Student Spotlight: Law Student Gains Experience at Colorado and Texas Supreme Courts
Cassidy Woodard intends to provide legal representation to ranchers in the beef industry.
Written by Megan Ketterer
Cassidy Woodard and Justice Phil Johnson, a Texas Tech Law School alumnus.
Name: Cassidy Woodard
Hometown: Calhan, Colo.
Major: Law school student
Classification: 2L – Class of 2015
Internship:Judicial Intern at the Colorado Supreme Court for the Honorable Brian D. Boatright and Judicial Intern at the Texas Supreme Court for the Honorable Phil Johnson
How did you find out about this internship?
For the Colorado Supreme Court, I learned about the internship from a post from the Court’s website. For the Texas Supreme Court, I learned about the opportunity from the Career Services Center at Texas Tech University School of Law.
What was the application and interview process like?
For both internships, I submitted a cover letter, resume, transcript and writing sample.
What kind of work do you do for your employer?
My largest role was researching and writing memorandums to the courts, which helped determine if a case presents significant issues and needed to be decided by the court. Some of my smaller assignments included editing, conducting citation checks, and performing legal research as needed by the clerks.
How has Texas Tech prepared you for this opportunity?
The Legal Practice (LP) program at Texas Tech is excellent. I cannot say enough good things about it and how it prepared me for this summer. Without LP, I would not have known near enough about legal writing to succeed in my internship roles this summer.
What have you learned from this experience?
I learned how to put the skills from law school to work in a real-life setting. It is a rewarding experience to put the skills learned from my legal writing class to good use. Additionally, the internships taught me about the judicial process and the importance of upholding the integrity of the law in maintaining justice. It is incredible to get an up-close look at the development of the law from the highest courts in Colorado and Texas.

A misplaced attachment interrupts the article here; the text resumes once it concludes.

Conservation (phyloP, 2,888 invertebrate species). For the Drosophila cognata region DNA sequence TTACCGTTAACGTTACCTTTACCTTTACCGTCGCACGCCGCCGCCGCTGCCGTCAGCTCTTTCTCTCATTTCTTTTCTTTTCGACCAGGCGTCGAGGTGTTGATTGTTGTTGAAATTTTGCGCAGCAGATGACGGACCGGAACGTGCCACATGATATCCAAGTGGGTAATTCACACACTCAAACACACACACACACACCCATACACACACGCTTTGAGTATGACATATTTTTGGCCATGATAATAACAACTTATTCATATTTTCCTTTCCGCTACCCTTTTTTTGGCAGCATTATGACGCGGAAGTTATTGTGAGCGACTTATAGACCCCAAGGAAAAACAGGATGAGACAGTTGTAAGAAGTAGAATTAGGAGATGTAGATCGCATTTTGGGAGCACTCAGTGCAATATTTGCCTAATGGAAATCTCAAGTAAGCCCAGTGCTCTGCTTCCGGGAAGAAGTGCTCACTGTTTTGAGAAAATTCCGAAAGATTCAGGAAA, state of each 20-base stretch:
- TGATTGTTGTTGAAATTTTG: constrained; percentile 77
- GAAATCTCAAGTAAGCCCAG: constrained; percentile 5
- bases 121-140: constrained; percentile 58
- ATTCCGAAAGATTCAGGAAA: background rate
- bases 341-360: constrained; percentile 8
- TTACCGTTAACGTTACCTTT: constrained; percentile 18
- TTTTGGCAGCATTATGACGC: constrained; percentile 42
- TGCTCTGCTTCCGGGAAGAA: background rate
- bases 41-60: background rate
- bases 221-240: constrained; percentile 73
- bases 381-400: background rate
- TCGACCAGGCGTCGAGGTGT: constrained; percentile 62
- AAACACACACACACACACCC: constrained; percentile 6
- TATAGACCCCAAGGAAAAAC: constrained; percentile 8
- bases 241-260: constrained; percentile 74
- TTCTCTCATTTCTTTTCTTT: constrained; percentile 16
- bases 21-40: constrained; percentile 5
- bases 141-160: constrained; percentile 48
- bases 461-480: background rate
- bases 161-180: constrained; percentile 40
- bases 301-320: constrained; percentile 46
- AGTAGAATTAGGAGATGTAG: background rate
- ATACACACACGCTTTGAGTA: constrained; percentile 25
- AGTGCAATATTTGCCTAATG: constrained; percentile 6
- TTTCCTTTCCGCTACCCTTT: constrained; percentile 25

How will this experience help you in your future career?
This summer has helped me focus on my legal writing skills, which will pay off in when I graduate and start practicing law. I’ve always heard that the mark of a good lawyer is in their writing ability. Thus, it has been an honor to spend the summer learning from some of the best writers in the judicial systems of both Colorado and Texas. I’m going to strive to put the legal writing skills I’ve learned this summer to good use as I move ahead in the legal profession.
What advice would you give to other students about the internship experience?
Go for it. You never know about applying for internships until you try. Internships are a great way to make connections in your field of interest. Networking is everything and internships are a great way to make connections in the industry you want to be in.
What do you hope to do in the future?
After graduating from law school, I plan to enter the agricultural industry again. Specifically, I want to work in the beef industry. Ranchers across the country have a growing need for legal representation because they face an increasing number of problems with government over-regulation, special interest groups, water and land-use issues, and estate planning. I hope to serve as a representative for ranchers in agricultural policy or to work directly with farmers and ranchers to assist with their specific legal needs.
Texas Tech School of Law
The Texas Tech School of Law is a leader among Texas law schools with a 16-year average pass rate of 90 percent on the State Bar Exam.
A small student body, a diverse faculty and a low student-faculty ratio (15.3:1) promotes learning and encourages interaction between students and professors.